When the confiscation order is made, the Court must set a term of imprisonment in default. The maximum permitted time for payment has been reduced to 3 months, which increases the pressure on the Defendant.

In many cases, the benefit figure exceeds the available amount or realisable assets. In such cases, the residual benefit figure remains outstanding. The Crown Prosecution Service can (and does) bring the matter back to Court to have the available amount reassessed to take into account new assets obtained or assets that were originally hidden from them.

Extension of time to pay

Whilst a Defendant often has every intention of making payment within the allotted timeframe, it can be very difficult to realise money if it is tied up in investments or property.  We have obtained extensions of time for clients to discharge their confiscation order frequently.

It is very important to realise that when asking for an extension of time, we will need to satisfy the Court and/or the confiscation unit that the Defendant has been making genuine attempts to realise their assets.

What if I can’t pay?

This is not an uncommon situation. The amount available for confiscation is based upon a paper valuation of assets at a given time. It may be that a Defendant has been unable to sell their family home or the value any prospective purchasers are willing to pay is less than the value obtained for the confiscation proceedings. To sell at an undervalue purely to deprive the prosecution of the value of the asset will inevitably lead to repercussions but it may be that the Financial Investigation Unit can be persuaded to accept that this is the best price for the property.

Alternatively, it may be possible to certify that the money the Defendant has is inadequate to discharge the order and to apply to the Court to vary the order accordingly. It will be very important to provide written evidence of the efforts that have been made to satisfy the order.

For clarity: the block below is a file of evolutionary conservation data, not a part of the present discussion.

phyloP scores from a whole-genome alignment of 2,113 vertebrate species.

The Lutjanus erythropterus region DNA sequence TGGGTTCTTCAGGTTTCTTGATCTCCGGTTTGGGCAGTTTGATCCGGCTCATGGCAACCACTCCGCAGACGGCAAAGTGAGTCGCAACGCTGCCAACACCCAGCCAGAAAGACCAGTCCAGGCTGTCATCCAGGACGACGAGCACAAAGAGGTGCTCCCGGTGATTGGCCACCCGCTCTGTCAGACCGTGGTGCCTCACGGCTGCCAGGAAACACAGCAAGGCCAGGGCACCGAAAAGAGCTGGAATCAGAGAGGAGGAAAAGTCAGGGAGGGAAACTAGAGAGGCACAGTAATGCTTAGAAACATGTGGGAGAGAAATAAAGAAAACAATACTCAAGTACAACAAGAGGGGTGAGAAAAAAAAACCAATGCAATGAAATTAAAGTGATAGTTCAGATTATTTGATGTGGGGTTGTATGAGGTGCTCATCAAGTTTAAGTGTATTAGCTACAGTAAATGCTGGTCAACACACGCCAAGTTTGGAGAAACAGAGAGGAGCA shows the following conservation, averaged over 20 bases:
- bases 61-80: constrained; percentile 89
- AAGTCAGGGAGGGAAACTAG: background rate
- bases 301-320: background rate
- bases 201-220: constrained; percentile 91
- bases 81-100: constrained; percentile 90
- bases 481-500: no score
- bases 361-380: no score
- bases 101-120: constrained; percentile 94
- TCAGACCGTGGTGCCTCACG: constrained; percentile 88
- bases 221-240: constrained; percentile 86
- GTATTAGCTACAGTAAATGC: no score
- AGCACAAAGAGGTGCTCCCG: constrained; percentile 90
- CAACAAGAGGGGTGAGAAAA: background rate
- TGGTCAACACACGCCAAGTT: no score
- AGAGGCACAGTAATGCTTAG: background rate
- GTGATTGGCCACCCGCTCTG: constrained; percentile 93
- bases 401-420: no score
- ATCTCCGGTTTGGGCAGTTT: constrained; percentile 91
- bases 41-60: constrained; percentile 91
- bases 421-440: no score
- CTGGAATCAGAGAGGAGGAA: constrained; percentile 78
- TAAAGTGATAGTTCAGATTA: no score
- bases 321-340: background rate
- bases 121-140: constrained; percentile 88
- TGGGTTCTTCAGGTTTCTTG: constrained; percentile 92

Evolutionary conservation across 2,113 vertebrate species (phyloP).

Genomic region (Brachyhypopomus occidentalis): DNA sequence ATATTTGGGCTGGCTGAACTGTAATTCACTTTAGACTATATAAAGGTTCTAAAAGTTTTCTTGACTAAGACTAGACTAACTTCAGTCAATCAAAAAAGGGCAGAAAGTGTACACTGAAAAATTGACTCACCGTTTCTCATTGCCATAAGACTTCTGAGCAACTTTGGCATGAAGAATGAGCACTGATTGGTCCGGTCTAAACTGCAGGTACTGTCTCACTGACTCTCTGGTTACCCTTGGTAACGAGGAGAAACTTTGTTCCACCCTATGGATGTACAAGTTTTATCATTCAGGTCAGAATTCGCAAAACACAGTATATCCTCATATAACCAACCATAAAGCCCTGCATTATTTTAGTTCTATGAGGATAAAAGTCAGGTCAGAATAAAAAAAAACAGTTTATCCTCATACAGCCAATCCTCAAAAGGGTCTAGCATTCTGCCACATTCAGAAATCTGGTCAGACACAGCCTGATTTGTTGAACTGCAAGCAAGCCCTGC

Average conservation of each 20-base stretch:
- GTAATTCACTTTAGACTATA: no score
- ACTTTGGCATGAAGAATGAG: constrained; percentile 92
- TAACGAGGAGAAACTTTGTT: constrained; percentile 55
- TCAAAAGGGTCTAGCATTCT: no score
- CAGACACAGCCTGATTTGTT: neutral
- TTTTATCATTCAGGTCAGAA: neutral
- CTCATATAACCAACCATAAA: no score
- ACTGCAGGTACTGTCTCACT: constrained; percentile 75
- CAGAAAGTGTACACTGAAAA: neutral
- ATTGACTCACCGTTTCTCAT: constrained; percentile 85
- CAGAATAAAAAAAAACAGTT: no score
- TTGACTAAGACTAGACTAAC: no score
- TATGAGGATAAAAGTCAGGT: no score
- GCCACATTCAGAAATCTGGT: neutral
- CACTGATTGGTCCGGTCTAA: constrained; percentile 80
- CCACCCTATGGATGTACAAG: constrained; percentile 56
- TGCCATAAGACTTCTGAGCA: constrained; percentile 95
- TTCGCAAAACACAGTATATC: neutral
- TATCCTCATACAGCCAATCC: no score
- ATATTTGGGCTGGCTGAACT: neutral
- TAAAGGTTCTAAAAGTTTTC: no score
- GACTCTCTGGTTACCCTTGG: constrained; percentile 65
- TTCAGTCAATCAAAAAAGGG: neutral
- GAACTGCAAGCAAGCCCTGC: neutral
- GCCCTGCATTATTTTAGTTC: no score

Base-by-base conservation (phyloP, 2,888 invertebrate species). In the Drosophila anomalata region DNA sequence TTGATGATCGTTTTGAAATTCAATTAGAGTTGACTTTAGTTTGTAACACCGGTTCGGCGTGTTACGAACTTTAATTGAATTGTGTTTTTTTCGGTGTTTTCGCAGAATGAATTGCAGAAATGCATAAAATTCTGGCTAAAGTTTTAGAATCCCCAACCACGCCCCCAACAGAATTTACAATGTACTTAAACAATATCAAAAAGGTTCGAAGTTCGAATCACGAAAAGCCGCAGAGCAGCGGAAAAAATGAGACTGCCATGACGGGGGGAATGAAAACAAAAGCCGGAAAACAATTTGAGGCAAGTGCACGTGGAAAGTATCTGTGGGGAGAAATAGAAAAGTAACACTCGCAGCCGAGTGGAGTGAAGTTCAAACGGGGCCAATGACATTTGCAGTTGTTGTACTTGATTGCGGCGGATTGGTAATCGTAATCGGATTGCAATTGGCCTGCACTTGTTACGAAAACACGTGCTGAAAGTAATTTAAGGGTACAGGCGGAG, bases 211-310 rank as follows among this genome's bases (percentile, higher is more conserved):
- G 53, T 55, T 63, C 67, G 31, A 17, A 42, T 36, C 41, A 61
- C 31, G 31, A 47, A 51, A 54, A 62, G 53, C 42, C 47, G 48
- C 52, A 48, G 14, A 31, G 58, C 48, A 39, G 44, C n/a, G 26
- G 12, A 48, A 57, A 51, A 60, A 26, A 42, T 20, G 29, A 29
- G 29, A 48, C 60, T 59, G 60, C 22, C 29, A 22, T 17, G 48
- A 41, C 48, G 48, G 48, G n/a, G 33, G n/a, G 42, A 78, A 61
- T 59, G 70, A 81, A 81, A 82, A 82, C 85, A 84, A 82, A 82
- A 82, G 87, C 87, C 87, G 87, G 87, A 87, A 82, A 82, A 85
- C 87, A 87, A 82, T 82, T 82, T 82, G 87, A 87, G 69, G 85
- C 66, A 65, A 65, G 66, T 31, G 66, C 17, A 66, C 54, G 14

It should be said that if a Defendant did have the money to discharge the order but then spent it, a custodial sentence in default looms. The amount would remain payable, with interest, upon release.

Enforcement Proceedings

If somebody subject to a Confiscation Order has not discharged the order in time, they face the very real prospect of enforcement proceedings.

Enforcement Proceedings begin with an unwanted trip to Liverpool to appear before the Regional Enforcement Court. At that hearing, the Court will conduct a simple exercise in establishing what proportion of the confiscation order remains outstanding and will then send somebody to prison to serve their default terms. Prison sentences for defaulters have been recently increased and Courts have a wider discretion to impose longer sentences than it would have been permitted to impose previously.

This does not expunge the remaining sum; rather, it adds interest to it! The order will remain payable. The Crown Prosecution Service may then consider civil enforcement methods and make applications to the High Court to obtain charging orders or orders for sale for certain assets.

If you face enforcement proceedings, call us immediately. There really is no time to lose and we may well be able to obtain funding to represent you. We can also make representations to the Court and the Regional Confiscation Unit before the hearing which could avoid it altogether.